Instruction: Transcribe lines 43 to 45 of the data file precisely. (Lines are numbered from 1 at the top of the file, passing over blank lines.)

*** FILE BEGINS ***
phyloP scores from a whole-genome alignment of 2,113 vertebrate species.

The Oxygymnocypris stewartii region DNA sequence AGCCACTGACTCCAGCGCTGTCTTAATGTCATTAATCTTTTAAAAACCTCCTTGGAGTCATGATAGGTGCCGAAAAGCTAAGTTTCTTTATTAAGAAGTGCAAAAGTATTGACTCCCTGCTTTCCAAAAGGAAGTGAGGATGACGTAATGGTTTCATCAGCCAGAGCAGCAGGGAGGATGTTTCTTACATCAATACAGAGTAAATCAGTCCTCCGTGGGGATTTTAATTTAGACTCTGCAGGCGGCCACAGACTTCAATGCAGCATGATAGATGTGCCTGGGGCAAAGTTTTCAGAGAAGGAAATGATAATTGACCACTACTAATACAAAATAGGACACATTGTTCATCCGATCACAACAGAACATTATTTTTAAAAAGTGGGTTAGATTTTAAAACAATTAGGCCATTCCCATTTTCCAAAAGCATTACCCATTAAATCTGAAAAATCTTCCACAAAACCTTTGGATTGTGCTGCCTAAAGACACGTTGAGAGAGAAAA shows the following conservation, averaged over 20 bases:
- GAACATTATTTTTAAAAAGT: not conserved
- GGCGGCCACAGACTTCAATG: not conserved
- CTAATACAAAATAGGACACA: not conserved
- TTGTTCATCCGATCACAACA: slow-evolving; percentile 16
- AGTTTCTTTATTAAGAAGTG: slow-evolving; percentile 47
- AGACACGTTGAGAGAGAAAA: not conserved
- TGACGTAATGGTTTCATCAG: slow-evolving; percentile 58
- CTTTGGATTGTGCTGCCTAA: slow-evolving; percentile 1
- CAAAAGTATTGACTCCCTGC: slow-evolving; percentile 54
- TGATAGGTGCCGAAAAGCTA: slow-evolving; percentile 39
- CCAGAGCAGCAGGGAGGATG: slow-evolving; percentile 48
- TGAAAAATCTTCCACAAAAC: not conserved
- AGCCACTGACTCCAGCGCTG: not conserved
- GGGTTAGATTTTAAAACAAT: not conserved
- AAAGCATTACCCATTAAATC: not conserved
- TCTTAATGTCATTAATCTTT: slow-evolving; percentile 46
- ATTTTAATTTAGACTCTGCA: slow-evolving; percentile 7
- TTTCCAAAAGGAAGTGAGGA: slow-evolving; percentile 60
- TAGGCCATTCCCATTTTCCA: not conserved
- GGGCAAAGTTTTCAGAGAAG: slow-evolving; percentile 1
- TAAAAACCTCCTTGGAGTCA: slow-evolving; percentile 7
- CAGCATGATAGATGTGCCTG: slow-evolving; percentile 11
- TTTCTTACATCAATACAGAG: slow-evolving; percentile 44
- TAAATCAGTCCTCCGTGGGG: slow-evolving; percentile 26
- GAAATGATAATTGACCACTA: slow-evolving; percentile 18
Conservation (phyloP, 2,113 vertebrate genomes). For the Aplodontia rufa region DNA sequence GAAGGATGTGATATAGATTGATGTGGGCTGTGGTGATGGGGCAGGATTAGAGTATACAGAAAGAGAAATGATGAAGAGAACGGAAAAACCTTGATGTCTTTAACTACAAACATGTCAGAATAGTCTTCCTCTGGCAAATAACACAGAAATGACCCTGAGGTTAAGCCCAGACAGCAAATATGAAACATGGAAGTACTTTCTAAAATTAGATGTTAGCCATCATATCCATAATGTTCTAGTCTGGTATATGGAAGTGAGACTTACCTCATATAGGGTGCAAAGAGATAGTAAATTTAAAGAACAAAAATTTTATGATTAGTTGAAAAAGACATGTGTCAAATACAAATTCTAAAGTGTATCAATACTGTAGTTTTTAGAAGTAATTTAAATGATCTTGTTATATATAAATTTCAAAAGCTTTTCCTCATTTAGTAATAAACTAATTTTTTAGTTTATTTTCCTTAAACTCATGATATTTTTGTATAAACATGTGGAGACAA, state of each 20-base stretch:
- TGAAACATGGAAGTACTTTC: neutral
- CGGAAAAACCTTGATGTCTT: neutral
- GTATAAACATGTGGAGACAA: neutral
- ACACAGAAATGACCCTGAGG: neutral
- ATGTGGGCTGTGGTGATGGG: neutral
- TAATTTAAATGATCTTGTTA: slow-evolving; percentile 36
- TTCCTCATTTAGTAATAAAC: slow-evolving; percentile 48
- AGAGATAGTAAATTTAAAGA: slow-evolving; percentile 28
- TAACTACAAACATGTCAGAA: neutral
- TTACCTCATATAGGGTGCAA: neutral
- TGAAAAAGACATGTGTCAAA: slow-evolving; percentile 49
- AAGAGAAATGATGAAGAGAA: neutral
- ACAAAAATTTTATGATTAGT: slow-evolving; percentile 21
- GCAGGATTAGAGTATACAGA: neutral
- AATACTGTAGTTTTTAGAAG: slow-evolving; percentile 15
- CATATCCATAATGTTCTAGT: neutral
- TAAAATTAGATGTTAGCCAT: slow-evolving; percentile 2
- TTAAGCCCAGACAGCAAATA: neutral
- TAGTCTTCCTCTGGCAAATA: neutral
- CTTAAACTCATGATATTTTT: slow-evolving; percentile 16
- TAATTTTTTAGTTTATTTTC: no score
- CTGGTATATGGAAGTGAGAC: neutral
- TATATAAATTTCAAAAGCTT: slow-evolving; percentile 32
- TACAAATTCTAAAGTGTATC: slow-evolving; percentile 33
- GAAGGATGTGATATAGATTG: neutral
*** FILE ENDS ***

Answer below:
- AATACTGTAGTTTTTAGAAG: slow-evolving; percentile 15
- CATATCCATAATGTTCTAGT: neutral
- TAAAATTAGATGTTAGCCAT: slow-evolving; percentile 2